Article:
Those American athletes currently competing in Sydney have some friends among the world's investors. While the Olympics only happen every four years, foreign investors have been chanting "U.S.A. No.1!" for years.

The strength in the dollar is no small part of that. Friday's intervention in the euro may not seem like a big deal. And a shift in the dollar's positions might seem arcane.

But if the dollar does start to trend lower, every investor should pay attention. At a time when U.S. consumers' debt burden is at its highest since 1988, and the savings rate is negative, U.S. consumers have been relying on the stock market's solid returns to grow their assets.

Those returns are being boosted by overseas cash, which is chasing a strong dollar and the attractiveness of U.S. assets. This has carried stocks higher and kept interest rates at reasonable levels. A reversal of that fortune would make this year's tough investment climate even tougher.

European Invasion

That has potentially dangerous consequences for U.S. investors, who have been using the rate of returns garnered year-in, year-out in stocks as their savings. In addition, companies have been borrowing more debt than ever before to fund their activities, which include buying back their stock. The stock market is keeping these people sated, and the Europeans have been happy to fund those gains.

"Foreign investors have been large buyers of our stocks, and if they became disenchanted, and all else remained the same, that would create an excess supply of stocks to be held by someone," said Paul Kasriel, chief U.S. economist at

Northern Trust

. "That's going to imply a fall in U.S. stock prices."

Europe has been one of the biggest supporters of the U.S. stock market, both through investment in stocks and direct investment (taking a stake in U.S. corporations or buying them outright). They've been funneling money into the U.S. markets, while households and corporations in the U.S. have been net sellers, according to

Federal Reserve data through the second quarter.

In the second quarter of 2000, Europeans were net buyers of $106 billion of U.S. stock. That's after buying $246 billion in the first quarter, according to the Fed. Meanwhile, the U.S. household sector sold a net $421 billion in the second quarter. According to the

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Treasury Department

, Europeans were heavy buyers throughout the first quarter, slowed their purchases in April and May, but picked up again in June, the most recent month for which data are available.

"What we have really seen over last few months is not a euro story; it's much more a dollar story. The world is piling into U.S. equities," says Holger Schmieding, chief economist in Europe at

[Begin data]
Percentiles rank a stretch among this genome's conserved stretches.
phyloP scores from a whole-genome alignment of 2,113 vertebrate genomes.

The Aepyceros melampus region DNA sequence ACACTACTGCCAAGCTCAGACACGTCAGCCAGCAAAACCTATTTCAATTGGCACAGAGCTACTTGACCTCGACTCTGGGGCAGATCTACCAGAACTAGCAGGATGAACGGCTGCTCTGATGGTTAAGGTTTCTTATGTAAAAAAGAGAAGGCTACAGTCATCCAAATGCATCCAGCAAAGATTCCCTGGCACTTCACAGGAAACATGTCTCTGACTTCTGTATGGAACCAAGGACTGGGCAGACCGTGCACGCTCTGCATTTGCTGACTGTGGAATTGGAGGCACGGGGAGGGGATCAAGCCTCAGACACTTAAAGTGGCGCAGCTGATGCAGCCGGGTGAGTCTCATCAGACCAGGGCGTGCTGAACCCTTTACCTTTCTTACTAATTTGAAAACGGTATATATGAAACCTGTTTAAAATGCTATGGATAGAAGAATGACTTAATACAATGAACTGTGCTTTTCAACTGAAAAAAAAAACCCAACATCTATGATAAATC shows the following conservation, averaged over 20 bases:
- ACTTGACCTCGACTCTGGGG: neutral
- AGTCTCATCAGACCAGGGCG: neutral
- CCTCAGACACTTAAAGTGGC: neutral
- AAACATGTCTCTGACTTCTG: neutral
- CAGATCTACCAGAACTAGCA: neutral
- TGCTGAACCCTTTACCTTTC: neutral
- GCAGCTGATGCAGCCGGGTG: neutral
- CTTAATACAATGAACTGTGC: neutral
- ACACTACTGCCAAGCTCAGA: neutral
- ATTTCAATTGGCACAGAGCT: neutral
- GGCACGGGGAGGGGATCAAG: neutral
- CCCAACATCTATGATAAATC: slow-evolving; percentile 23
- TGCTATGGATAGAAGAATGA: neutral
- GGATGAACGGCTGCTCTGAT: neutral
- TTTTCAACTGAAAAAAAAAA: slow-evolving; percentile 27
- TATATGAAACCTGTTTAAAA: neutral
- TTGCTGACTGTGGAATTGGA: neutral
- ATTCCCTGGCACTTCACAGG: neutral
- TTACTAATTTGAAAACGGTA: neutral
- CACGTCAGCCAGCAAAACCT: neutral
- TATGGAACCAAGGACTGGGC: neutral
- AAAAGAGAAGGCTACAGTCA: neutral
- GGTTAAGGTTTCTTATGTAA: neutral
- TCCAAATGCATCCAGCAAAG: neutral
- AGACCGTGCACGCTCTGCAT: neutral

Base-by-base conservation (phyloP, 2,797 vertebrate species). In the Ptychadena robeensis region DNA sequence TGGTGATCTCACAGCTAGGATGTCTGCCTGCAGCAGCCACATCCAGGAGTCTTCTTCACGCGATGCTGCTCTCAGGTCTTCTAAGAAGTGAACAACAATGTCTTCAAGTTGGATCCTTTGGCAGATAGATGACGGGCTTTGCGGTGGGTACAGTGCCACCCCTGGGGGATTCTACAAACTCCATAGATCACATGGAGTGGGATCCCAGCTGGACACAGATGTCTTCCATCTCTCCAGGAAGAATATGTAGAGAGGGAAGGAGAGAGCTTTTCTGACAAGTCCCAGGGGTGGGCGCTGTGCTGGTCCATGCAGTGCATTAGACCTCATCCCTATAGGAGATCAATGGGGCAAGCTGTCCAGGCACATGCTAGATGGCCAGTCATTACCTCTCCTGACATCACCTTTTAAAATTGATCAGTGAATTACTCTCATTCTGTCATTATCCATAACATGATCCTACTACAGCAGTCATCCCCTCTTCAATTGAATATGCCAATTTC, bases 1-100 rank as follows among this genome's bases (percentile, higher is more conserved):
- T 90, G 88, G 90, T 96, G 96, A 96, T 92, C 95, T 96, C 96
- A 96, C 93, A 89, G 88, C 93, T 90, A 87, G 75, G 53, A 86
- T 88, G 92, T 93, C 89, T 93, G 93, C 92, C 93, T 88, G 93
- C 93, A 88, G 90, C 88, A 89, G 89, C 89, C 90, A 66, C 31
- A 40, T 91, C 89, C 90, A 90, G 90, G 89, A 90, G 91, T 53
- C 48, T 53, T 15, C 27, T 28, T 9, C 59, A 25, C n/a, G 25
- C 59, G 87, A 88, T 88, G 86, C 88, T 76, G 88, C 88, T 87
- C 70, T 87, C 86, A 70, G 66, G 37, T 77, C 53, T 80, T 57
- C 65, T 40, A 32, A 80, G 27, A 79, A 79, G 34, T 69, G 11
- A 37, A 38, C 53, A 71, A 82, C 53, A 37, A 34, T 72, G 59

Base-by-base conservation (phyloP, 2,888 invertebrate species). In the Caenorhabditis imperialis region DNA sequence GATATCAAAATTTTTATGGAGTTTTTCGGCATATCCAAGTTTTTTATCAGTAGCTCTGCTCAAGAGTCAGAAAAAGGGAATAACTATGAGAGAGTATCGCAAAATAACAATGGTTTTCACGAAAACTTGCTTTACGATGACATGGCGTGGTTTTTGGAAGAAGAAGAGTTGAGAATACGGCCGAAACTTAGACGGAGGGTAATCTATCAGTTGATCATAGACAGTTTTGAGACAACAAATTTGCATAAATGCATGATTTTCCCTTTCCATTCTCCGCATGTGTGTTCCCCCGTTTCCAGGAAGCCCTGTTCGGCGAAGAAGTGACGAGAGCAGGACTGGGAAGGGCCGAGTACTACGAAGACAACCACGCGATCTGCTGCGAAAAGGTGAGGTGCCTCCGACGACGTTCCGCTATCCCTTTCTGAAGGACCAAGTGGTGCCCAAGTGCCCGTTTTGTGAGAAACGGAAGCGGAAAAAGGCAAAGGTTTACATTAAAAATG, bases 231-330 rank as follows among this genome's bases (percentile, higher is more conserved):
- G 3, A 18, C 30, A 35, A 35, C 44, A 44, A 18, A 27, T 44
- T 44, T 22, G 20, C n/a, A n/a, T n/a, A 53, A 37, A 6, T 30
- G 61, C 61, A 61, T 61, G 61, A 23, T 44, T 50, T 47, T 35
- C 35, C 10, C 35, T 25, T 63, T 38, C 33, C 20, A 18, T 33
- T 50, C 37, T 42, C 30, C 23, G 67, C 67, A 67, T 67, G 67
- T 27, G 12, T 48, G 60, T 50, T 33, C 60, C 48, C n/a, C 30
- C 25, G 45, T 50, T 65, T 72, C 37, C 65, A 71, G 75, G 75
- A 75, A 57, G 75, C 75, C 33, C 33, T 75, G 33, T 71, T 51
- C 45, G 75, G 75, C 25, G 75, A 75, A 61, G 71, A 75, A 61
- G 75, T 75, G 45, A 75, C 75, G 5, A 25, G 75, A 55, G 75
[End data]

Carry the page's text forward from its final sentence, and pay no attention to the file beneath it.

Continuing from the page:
Merrill Lynch

. "Once the U.S. loses its attraction for equity inflows, the euro should rise for good."

Doomsday Isn't Today

Right now, that's nearly impossible to fathom. Intervention on a short-term basis won't change the current trend.

Longer term, we may find that intervention came at a prophetic time. The markets are starting to recognize evidence of a U.S. economic slowdown. Third-quarter earnings are being hit by a number of factors (including the euro), but chief among them is shrinking demand. If this persists, flows are going to work their way away from the U.S. markets.

If U.S. investors can no longer count on those returns, it's going to cut into consumer spending. No longer satisfied to allow stocks to act as the savings account, the average investor will cut back on spending, cut back on borrowing (which has also subsidized consumer spending) and the economy will go into retreat.

Flows wouldn't just come out of the stock market, either. They'd also come out of the bond market, and interest rates would rise in response to diminished demand for Treasuries. Higher interest rates constrain spending and business investment, which causes a continued slowdown.

That's the doomsday scenario. It's unlikely that a drastic situation will occur, where an utter crisis of confidence sends the U.S. economy reeling. The U.S. economy is a two-ton elephant that doesn't move on a dime, and predicting disaster for the U.S. has been a losing bet for quite some time. And in the short term, the euro will probably weaken again, until perception changes significantly.

But a significant effect is to be had if the world's perception of the U.S. markets changes. A flight of capital is going to make making money in the stock market a difficult endeavor.